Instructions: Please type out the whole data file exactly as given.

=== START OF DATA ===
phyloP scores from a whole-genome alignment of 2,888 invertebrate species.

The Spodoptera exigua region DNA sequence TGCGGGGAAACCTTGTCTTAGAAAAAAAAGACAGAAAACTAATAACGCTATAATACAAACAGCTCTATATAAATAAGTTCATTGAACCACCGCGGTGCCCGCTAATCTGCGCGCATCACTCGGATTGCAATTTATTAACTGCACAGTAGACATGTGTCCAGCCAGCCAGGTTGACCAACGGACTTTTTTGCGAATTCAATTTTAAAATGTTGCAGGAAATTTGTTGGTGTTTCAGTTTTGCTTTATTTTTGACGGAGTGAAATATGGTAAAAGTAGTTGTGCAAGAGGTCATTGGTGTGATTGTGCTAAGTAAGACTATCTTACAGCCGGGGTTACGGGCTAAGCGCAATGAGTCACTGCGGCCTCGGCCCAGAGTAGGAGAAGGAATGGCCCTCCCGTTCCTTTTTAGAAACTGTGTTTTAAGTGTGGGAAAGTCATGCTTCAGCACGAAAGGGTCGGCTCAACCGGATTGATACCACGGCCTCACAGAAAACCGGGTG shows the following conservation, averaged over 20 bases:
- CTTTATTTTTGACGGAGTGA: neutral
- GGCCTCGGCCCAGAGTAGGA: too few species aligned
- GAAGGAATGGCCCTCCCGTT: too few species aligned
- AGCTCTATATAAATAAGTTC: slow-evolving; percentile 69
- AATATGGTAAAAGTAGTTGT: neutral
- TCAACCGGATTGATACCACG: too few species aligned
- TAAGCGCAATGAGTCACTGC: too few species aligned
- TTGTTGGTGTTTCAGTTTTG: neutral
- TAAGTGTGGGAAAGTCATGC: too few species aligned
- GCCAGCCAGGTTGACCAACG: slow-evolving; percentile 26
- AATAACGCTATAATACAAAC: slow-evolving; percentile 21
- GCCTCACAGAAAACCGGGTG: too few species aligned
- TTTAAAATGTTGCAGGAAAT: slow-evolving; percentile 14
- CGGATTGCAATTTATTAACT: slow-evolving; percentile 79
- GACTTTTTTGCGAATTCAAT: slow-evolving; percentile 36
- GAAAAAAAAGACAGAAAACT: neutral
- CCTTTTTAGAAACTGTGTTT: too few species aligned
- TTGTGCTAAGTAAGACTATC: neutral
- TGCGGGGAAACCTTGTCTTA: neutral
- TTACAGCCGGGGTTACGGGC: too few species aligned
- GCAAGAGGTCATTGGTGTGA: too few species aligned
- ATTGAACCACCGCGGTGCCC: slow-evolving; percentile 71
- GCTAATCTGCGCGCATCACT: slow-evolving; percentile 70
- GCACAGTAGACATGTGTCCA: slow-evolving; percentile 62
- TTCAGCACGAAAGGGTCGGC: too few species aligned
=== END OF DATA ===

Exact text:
phyloP scores from a whole-genome alignment of 2,888 invertebrate species.

The Spodoptera exigua region DNA sequence TGCGGGGAAACCTTGTCTTAGAAAAAAAAGACAGAAAACTAATAACGCTATAATACAAACAGCTCTATATAAATAAGTTCATTGAACCACCGCGGTGCCCGCTAATCTGCGCGCATCACTCGGATTGCAATTTATTAACTGCACAGTAGACATGTGTCCAGCCAGCCAGGTTGACCAACGGACTTTTTTGCGAATTCAATTTTAAAATGTTGCAGGAAATTTGTTGGTGTTTCAGTTTTGCTTTATTTTTGACGGAGTGAAATATGGTAAAAGTAGTTGTGCAAGAGGTCATTGGTGTGATTGTGCTAAGTAAGACTATCTTACAGCCGGGGTTACGGGCTAAGCGCAATGAGTCACTGCGGCCTCGGCCCAGAGTAGGAGAAGGAATGGCCCTCCCGTTCCTTTTTAGAAACTGTGTTTTAAGTGTGGGAAAGTCATGCTTCAGCACGAAAGGGTCGGCTCAACCGGATTGATACCACGGCCTCACAGAAAACCGGGTG shows the following conservation, averaged over 20 bases:
- CTTTATTTTTGACGGAGTGA: neutral
- GGCCTCGGCCCAGAGTAGGA: too few species aligned
- GAAGGAATGGCCCTCCCGTT: too few species aligned
- AGCTCTATATAAATAAGTTC: slow-evolving; percentile 69
- AATATGGTAAAAGTAGTTGT: neutral
- TCAACCGGATTGATACCACG: too few species aligned
- TAAGCGCAATGAGTCACTGC: too few species aligned
- TTGTTGGTGTTTCAGTTTTG: neutral
- TAAGTGTGGGAAAGTCATGC: too few species aligned
- GCCAGCCAGGTTGACCAACG: slow-evolving; percentile 26
- AATAACGCTATAATACAAAC: slow-evolving; percentile 21
- GCCTCACAGAAAACCGGGTG: too few species aligned
- TTTAAAATGTTGCAGGAAAT: slow-evolving; percentile 14
- CGGATTGCAATTTATTAACT: slow-evolving; percentile 79
- GACTTTTTTGCGAATTCAAT: slow-evolving; percentile 36
- GAAAAAAAAGACAGAAAACT: neutral
- CCTTTTTAGAAACTGTGTTT: too few species aligned
- TTGTGCTAAGTAAGACTATC: neutral
- TGCGGGGAAACCTTGTCTTA: neutral
- TTACAGCCGGGGTTACGGGC: too few species aligned
- GCAAGAGGTCATTGGTGTGA: too few species aligned
- ATTGAACCACCGCGGTGCCC: slow-evolving; percentile 71
- GCTAATCTGCGCGCATCACT: slow-evolving; percentile 70
- GCACAGTAGACATGTGTCCA: slow-evolving; percentile 62
- TTCAGCACGAAAGGGTCGGC: too few species aligned